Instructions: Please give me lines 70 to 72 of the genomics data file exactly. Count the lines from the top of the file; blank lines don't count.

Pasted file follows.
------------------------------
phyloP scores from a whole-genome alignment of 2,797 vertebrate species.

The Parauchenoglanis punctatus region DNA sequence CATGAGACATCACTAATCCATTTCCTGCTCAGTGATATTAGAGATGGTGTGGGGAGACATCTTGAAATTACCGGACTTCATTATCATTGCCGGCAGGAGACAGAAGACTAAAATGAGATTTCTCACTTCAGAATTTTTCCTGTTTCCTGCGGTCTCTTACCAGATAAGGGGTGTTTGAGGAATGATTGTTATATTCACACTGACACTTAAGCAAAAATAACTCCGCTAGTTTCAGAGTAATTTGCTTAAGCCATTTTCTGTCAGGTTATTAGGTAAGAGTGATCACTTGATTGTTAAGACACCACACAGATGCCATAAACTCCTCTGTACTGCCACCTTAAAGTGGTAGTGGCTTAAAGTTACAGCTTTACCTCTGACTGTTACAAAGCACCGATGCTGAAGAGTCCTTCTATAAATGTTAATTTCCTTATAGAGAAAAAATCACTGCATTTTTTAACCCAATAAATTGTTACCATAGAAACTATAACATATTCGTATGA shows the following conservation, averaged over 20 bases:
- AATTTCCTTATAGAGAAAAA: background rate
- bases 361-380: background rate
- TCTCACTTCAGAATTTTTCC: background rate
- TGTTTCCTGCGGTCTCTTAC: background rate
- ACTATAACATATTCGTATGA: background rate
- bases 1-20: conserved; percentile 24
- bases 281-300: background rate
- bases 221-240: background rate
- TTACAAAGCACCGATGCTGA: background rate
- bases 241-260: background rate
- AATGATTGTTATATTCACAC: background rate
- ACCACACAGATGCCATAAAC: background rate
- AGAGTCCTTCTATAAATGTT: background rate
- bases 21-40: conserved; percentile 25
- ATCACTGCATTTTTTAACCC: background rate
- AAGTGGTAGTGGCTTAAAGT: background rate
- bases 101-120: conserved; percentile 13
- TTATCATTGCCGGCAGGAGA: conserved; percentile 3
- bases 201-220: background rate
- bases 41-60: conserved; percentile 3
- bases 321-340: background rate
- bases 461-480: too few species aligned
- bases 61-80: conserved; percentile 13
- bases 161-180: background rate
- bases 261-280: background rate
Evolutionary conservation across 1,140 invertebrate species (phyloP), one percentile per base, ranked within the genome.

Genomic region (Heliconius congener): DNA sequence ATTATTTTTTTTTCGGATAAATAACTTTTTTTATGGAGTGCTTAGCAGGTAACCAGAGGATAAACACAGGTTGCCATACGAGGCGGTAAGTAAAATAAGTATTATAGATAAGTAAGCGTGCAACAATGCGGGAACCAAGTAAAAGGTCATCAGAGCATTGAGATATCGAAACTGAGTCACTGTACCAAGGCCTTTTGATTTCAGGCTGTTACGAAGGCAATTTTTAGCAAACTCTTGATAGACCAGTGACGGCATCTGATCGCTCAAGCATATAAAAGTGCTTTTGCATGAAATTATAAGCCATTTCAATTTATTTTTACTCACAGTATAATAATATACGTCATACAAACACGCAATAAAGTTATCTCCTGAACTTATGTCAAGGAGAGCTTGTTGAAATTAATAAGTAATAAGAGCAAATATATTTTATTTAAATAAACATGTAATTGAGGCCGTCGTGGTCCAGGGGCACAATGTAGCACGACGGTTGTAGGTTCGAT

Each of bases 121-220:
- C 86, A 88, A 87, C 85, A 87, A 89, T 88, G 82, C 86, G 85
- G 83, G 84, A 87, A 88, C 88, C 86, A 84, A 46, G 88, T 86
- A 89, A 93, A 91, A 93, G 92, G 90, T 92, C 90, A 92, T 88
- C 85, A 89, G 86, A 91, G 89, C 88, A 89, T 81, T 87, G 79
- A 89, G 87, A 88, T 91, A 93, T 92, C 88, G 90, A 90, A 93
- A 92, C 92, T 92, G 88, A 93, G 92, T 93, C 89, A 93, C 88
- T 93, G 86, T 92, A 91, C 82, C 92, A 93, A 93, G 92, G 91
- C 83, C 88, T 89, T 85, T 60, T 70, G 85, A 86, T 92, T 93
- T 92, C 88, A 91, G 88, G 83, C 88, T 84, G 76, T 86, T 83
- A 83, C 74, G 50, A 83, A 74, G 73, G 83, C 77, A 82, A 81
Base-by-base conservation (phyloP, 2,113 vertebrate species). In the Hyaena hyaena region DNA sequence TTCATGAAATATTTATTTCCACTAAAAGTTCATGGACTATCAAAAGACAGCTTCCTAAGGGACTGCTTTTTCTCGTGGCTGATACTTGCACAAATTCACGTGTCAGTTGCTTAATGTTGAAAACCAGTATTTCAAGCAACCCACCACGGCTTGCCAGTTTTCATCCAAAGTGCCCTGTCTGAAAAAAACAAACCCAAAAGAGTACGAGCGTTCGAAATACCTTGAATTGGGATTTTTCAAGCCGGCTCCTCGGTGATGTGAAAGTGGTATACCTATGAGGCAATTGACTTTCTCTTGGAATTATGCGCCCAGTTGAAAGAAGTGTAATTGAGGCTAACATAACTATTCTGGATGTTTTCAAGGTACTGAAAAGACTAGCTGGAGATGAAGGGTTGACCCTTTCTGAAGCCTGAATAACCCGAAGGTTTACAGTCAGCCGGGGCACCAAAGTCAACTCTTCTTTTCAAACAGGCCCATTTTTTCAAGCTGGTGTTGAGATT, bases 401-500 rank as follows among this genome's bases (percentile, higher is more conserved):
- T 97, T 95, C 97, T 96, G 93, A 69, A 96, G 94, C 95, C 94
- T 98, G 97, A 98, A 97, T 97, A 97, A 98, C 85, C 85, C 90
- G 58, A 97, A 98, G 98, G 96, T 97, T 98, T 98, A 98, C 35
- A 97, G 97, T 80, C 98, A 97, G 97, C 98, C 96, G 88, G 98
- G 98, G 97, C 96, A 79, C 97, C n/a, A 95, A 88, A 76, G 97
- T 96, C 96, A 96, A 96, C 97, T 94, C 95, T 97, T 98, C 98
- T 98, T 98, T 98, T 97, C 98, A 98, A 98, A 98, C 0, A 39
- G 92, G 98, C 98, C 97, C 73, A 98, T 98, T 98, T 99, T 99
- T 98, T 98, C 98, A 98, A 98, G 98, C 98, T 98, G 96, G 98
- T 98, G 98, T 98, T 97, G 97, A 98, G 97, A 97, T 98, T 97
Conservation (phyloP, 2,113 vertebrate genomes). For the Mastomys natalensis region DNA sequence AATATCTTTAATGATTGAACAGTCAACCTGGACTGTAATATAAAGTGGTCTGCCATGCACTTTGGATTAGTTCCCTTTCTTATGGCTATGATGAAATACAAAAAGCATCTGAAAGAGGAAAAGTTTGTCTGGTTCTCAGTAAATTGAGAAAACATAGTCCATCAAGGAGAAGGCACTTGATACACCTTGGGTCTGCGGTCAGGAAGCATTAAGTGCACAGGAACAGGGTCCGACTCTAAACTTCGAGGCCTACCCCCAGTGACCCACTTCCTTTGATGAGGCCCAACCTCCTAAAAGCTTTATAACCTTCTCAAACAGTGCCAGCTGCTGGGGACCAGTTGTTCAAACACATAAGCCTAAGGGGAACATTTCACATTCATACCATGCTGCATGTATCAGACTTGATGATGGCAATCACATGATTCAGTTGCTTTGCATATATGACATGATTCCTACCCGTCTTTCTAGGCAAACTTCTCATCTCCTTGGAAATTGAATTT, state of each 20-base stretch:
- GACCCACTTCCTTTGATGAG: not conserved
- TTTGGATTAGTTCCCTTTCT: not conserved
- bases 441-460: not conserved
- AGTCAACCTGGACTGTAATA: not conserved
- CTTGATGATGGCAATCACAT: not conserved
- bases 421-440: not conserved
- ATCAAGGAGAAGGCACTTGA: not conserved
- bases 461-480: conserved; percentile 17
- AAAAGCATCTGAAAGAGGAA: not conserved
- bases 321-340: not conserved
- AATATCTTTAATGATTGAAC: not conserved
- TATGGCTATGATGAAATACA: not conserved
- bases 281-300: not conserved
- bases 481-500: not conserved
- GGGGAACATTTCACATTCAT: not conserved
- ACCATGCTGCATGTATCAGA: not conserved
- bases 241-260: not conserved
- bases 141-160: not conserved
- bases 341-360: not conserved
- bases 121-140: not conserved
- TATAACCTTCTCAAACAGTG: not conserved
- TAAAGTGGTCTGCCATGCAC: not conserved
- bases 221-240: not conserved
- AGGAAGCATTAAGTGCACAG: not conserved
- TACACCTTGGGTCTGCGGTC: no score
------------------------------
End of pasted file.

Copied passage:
- bases 141-160: not conserved
- bases 341-360: not conserved
- bases 121-140: not conserved